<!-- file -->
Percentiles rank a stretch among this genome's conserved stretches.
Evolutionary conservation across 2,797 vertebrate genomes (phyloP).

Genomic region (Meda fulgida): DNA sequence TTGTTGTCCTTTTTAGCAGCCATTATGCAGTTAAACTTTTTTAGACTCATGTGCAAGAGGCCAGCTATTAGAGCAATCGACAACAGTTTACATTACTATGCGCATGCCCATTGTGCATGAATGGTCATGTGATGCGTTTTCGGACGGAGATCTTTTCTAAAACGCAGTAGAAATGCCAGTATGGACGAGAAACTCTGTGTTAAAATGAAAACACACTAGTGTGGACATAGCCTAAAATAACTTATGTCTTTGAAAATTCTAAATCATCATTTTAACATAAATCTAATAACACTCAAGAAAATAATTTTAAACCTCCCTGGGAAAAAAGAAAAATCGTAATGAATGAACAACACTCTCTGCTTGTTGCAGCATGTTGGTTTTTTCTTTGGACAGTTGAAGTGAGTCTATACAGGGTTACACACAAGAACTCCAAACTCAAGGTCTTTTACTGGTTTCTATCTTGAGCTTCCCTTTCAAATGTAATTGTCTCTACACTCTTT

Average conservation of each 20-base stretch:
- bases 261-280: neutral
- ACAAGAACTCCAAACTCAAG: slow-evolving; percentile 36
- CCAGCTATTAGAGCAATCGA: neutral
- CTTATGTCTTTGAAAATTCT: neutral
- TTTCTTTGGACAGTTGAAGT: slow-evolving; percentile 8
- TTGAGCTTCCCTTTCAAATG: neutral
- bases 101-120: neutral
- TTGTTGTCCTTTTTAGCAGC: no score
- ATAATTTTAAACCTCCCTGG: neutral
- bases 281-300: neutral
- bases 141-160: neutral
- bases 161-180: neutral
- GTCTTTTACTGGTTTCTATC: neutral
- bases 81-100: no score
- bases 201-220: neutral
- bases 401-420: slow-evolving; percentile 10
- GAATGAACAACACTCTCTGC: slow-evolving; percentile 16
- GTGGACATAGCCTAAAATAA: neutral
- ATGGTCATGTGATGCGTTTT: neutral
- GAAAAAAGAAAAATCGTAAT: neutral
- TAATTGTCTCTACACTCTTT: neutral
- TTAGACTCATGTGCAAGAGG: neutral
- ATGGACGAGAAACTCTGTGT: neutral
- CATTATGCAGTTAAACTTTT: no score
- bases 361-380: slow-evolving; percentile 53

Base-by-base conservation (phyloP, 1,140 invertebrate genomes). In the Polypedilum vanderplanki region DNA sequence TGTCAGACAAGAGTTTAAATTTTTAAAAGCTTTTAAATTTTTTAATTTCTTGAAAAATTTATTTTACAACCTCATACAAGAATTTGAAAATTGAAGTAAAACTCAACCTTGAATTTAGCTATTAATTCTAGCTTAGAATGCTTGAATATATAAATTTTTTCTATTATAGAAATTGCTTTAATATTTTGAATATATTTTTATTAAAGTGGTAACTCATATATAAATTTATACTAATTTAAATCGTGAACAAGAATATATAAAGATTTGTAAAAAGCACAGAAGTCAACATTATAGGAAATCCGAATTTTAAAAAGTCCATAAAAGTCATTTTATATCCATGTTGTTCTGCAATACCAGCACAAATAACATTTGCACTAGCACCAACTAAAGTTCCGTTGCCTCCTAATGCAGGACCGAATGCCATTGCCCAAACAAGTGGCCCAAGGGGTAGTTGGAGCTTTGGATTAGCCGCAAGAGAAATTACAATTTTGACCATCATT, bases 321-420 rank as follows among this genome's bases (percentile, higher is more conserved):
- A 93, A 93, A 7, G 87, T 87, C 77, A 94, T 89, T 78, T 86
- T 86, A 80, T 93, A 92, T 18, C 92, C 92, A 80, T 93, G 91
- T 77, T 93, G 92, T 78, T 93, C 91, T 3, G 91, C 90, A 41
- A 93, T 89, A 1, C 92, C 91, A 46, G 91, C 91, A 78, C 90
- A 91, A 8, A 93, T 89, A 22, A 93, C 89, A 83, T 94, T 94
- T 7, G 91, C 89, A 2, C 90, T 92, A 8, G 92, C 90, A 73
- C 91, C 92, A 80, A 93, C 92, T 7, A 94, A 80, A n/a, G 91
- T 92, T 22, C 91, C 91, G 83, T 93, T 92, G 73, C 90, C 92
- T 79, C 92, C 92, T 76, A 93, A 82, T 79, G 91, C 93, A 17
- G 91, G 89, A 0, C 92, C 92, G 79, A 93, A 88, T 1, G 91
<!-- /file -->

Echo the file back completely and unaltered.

Percentiles rank a stretch among this genome's conserved stretches.
Evolutionary conservation across 2,797 vertebrate genomes (phyloP).

Genomic region (Meda fulgida): DNA sequence TTGTTGTCCTTTTTAGCAGCCATTATGCAGTTAAACTTTTTTAGACTCATGTGCAAGAGGCCAGCTATTAGAGCAATCGACAACAGTTTACATTACTATGCGCATGCCCATTGTGCATGAATGGTCATGTGATGCGTTTTCGGACGGAGATCTTTTCTAAAACGCAGTAGAAATGCCAGTATGGACGAGAAACTCTGTGTTAAAATGAAAACACACTAGTGTGGACATAGCCTAAAATAACTTATGTCTTTGAAAATTCTAAATCATCATTTTAACATAAATCTAATAACACTCAAGAAAATAATTTTAAACCTCCCTGGGAAAAAAGAAAAATCGTAATGAATGAACAACACTCTCTGCTTGTTGCAGCATGTTGGTTTTTTCTTTGGACAGTTGAAGTGAGTCTATACAGGGTTACACACAAGAACTCCAAACTCAAGGTCTTTTACTGGTTTCTATCTTGAGCTTCCCTTTCAAATGTAATTGTCTCTACACTCTTT

Average conservation of each 20-base stretch:
- bases 261-280: neutral
- ACAAGAACTCCAAACTCAAG: slow-evolving; percentile 36
- CCAGCTATTAGAGCAATCGA: neutral
- CTTATGTCTTTGAAAATTCT: neutral
- TTTCTTTGGACAGTTGAAGT: slow-evolving; percentile 8
- TTGAGCTTCCCTTTCAAATG: neutral
- bases 101-120: neutral
- TTGTTGTCCTTTTTAGCAGC: no score
- ATAATTTTAAACCTCCCTGG: neutral
- bases 281-300: neutral
- bases 141-160: neutral
- bases 161-180: neutral
- GTCTTTTACTGGTTTCTATC: neutral
- bases 81-100: no score
- bases 201-220: neutral
- bases 401-420: slow-evolving; percentile 10
- GAATGAACAACACTCTCTGC: slow-evolving; percentile 16
- GTGGACATAGCCTAAAATAA: neutral
- ATGGTCATGTGATGCGTTTT: neutral
- GAAAAAAGAAAAATCGTAAT: neutral
- TAATTGTCTCTACACTCTTT: neutral
- TTAGACTCATGTGCAAGAGG: neutral
- ATGGACGAGAAACTCTGTGT: neutral
- CATTATGCAGTTAAACTTTT: no score
- bases 361-380: slow-evolving; percentile 53

Base-by-base conservation (phyloP, 1,140 invertebrate genomes). In the Polypedilum vanderplanki region DNA sequence TGTCAGACAAGAGTTTAAATTTTTAAAAGCTTTTAAATTTTTTAATTTCTTGAAAAATTTATTTTACAACCTCATACAAGAATTTGAAAATTGAAGTAAAACTCAACCTTGAATTTAGCTATTAATTCTAGCTTAGAATGCTTGAATATATAAATTTTTTCTATTATAGAAATTGCTTTAATATTTTGAATATATTTTTATTAAAGTGGTAACTCATATATAAATTTATACTAATTTAAATCGTGAACAAGAATATATAAAGATTTGTAAAAAGCACAGAAGTCAACATTATAGGAAATCCGAATTTTAAAAAGTCCATAAAAGTCATTTTATATCCATGTTGTTCTGCAATACCAGCACAAATAACATTTGCACTAGCACCAACTAAAGTTCCGTTGCCTCCTAATGCAGGACCGAATGCCATTGCCCAAACAAGTGGCCCAAGGGGTAGTTGGAGCTTTGGATTAGCCGCAAGAGAAATTACAATTTTGACCATCATT, bases 321-420 rank as follows among this genome's bases (percentile, higher is more conserved):
- A 93, A 93, A 7, G 87, T 87, C 77, A 94, T 89, T 78, T 86
- T 86, A 80, T 93, A 92, T 18, C 92, C 92, A 80, T 93, G 91
- T 77, T 93, G 92, T 78, T 93, C 91, T 3, G 91, C 90, A 41
- A 93, T 89, A 1, C 92, C 91, A 46, G 91, C 91, A 78, C 90
- A 91, A 8, A 93, T 89, A 22, A 93, C 89, A 83, T 94, T 94
- T 7, G 91, C 89, A 2, C 90, T 92, A 8, G 92, C 90, A 73
- C 91, C 92, A 80, A 93, C 92, T 7, A 94, A 80, A n/a, G 91
- T 92, T 22, C 91, C 91, G 83, T 93, T 92, G 73, C 90, C 92
- T 79, C 92, C 92, T 76, A 93, A 82, T 79, G 91, C 93, A 17
- G 91, G 89, A 0, C 92, C 92, G 79, A 93, A 88, T 1, G 91